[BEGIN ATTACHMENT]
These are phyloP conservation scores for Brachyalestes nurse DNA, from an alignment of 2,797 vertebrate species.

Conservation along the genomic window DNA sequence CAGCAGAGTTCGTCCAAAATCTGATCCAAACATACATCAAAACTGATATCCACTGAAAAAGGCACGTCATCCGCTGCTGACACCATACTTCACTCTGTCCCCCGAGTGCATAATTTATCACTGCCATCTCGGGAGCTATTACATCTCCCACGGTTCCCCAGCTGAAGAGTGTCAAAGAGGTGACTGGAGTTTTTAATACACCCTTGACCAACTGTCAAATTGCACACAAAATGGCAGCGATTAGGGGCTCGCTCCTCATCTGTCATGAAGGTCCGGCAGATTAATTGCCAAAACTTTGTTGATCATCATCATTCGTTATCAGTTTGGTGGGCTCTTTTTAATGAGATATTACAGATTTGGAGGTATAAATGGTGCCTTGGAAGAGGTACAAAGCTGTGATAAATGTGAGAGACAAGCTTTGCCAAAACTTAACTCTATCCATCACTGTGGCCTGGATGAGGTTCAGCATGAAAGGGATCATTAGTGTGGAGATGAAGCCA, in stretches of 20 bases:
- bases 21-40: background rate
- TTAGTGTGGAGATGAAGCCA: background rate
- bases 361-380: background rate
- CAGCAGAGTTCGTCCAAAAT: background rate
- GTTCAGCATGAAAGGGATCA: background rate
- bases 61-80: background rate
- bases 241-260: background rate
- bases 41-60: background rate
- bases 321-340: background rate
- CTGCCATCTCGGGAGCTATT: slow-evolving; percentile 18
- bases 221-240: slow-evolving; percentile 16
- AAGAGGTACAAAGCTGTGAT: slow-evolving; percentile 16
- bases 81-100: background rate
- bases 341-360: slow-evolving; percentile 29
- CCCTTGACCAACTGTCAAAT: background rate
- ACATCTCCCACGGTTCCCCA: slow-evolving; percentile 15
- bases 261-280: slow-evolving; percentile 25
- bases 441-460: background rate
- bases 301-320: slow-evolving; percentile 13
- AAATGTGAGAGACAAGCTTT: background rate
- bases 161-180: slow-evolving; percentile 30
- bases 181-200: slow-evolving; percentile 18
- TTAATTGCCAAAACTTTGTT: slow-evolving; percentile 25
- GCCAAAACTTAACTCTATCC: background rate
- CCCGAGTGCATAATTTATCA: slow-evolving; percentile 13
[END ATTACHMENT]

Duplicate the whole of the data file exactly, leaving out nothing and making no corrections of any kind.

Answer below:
These are phyloP conservation scores for Brachyalestes nurse DNA, from an alignment of 2,797 vertebrate species.

Conservation along the genomic window DNA sequence CAGCAGAGTTCGTCCAAAATCTGATCCAAACATACATCAAAACTGATATCCACTGAAAAAGGCACGTCATCCGCTGCTGACACCATACTTCACTCTGTCCCCCGAGTGCATAATTTATCACTGCCATCTCGGGAGCTATTACATCTCCCACGGTTCCCCAGCTGAAGAGTGTCAAAGAGGTGACTGGAGTTTTTAATACACCCTTGACCAACTGTCAAATTGCACACAAAATGGCAGCGATTAGGGGCTCGCTCCTCATCTGTCATGAAGGTCCGGCAGATTAATTGCCAAAACTTTGTTGATCATCATCATTCGTTATCAGTTTGGTGGGCTCTTTTTAATGAGATATTACAGATTTGGAGGTATAAATGGTGCCTTGGAAGAGGTACAAAGCTGTGATAAATGTGAGAGACAAGCTTTGCCAAAACTTAACTCTATCCATCACTGTGGCCTGGATGAGGTTCAGCATGAAAGGGATCATTAGTGTGGAGATGAAGCCA, in stretches of 20 bases:
- bases 21-40: background rate
- TTAGTGTGGAGATGAAGCCA: background rate
- bases 361-380: background rate
- CAGCAGAGTTCGTCCAAAAT: background rate
- GTTCAGCATGAAAGGGATCA: background rate
- bases 61-80: background rate
- bases 241-260: background rate
- bases 41-60: background rate
- bases 321-340: background rate
- CTGCCATCTCGGGAGCTATT: slow-evolving; percentile 18
- bases 221-240: slow-evolving; percentile 16
- AAGAGGTACAAAGCTGTGAT: slow-evolving; percentile 16
- bases 81-100: background rate
- bases 341-360: slow-evolving; percentile 29
- CCCTTGACCAACTGTCAAAT: background rate
- ACATCTCCCACGGTTCCCCA: slow-evolving; percentile 15
- bases 261-280: slow-evolving; percentile 25
- bases 441-460: background rate
- bases 301-320: slow-evolving; percentile 13
- AAATGTGAGAGACAAGCTTT: background rate
- bases 161-180: slow-evolving; percentile 30
- bases 181-200: slow-evolving; percentile 18
- TTAATTGCCAAAACTTTGTT: slow-evolving; percentile 25
- GCCAAAACTTAACTCTATCC: background rate
- CCCGAGTGCATAATTTATCA: slow-evolving; percentile 13